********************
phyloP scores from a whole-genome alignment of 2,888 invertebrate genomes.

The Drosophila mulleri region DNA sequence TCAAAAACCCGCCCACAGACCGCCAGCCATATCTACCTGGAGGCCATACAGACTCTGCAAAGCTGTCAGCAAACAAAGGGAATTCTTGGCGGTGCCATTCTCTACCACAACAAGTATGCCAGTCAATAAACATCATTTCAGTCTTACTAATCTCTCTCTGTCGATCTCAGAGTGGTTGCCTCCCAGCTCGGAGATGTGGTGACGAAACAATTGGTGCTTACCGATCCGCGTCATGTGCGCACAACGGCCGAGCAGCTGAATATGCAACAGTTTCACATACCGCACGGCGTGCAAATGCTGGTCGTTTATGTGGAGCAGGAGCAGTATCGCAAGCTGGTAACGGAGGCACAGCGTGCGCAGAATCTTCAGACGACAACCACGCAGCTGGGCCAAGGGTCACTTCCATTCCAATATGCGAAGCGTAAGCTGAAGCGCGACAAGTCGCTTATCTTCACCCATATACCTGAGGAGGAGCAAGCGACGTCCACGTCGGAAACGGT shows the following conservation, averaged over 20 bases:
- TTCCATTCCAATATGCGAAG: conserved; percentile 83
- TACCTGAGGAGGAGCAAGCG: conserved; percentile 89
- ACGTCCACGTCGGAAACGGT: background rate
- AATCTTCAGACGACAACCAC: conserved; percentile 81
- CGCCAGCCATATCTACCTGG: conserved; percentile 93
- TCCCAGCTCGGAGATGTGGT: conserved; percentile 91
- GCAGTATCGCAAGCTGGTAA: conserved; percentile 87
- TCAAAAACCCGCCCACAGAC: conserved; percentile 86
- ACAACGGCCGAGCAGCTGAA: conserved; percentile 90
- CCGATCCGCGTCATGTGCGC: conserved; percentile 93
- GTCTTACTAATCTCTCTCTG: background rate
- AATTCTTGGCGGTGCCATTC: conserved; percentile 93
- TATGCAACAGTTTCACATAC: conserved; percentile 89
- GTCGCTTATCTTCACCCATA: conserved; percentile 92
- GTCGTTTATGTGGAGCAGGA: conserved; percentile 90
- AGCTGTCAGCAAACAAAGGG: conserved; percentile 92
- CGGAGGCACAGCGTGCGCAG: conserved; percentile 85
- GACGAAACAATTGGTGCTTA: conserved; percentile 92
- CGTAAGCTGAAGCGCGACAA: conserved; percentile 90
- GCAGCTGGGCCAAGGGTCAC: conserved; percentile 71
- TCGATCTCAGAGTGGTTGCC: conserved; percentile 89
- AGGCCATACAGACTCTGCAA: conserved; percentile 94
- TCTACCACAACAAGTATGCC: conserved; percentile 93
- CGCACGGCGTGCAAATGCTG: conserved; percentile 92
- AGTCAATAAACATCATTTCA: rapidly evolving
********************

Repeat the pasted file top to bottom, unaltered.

phyloP scores from a whole-genome alignment of 2,888 invertebrate genomes.

The Drosophila mulleri region DNA sequence TCAAAAACCCGCCCACAGACCGCCAGCCATATCTACCTGGAGGCCATACAGACTCTGCAAAGCTGTCAGCAAACAAAGGGAATTCTTGGCGGTGCCATTCTCTACCACAACAAGTATGCCAGTCAATAAACATCATTTCAGTCTTACTAATCTCTCTCTGTCGATCTCAGAGTGGTTGCCTCCCAGCTCGGAGATGTGGTGACGAAACAATTGGTGCTTACCGATCCGCGTCATGTGCGCACAACGGCCGAGCAGCTGAATATGCAACAGTTTCACATACCGCACGGCGTGCAAATGCTGGTCGTTTATGTGGAGCAGGAGCAGTATCGCAAGCTGGTAACGGAGGCACAGCGTGCGCAGAATCTTCAGACGACAACCACGCAGCTGGGCCAAGGGTCACTTCCATTCCAATATGCGAAGCGTAAGCTGAAGCGCGACAAGTCGCTTATCTTCACCCATATACCTGAGGAGGAGCAAGCGACGTCCACGTCGGAAACGGT shows the following conservation, averaged over 20 bases:
- TTCCATTCCAATATGCGAAG: conserved; percentile 83
- TACCTGAGGAGGAGCAAGCG: conserved; percentile 89
- ACGTCCACGTCGGAAACGGT: background rate
- AATCTTCAGACGACAACCAC: conserved; percentile 81
- CGCCAGCCATATCTACCTGG: conserved; percentile 93
- TCCCAGCTCGGAGATGTGGT: conserved; percentile 91
- GCAGTATCGCAAGCTGGTAA: conserved; percentile 87
- TCAAAAACCCGCCCACAGAC: conserved; percentile 86
- ACAACGGCCGAGCAGCTGAA: conserved; percentile 90
- CCGATCCGCGTCATGTGCGC: conserved; percentile 93
- GTCTTACTAATCTCTCTCTG: background rate
- AATTCTTGGCGGTGCCATTC: conserved; percentile 93
- TATGCAACAGTTTCACATAC: conserved; percentile 89
- GTCGCTTATCTTCACCCATA: conserved; percentile 92
- GTCGTTTATGTGGAGCAGGA: conserved; percentile 90
- AGCTGTCAGCAAACAAAGGG: conserved; percentile 92
- CGGAGGCACAGCGTGCGCAG: conserved; percentile 85
- GACGAAACAATTGGTGCTTA: conserved; percentile 92
- CGTAAGCTGAAGCGCGACAA: conserved; percentile 90
- GCAGCTGGGCCAAGGGTCAC: conserved; percentile 71
- TCGATCTCAGAGTGGTTGCC: conserved; percentile 89
- AGGCCATACAGACTCTGCAA: conserved; percentile 94
- TCTACCACAACAAGTATGCC: conserved; percentile 93
- CGCACGGCGTGCAAATGCTG: conserved; percentile 92
- AGTCAATAAACATCATTTCA: rapidly evolving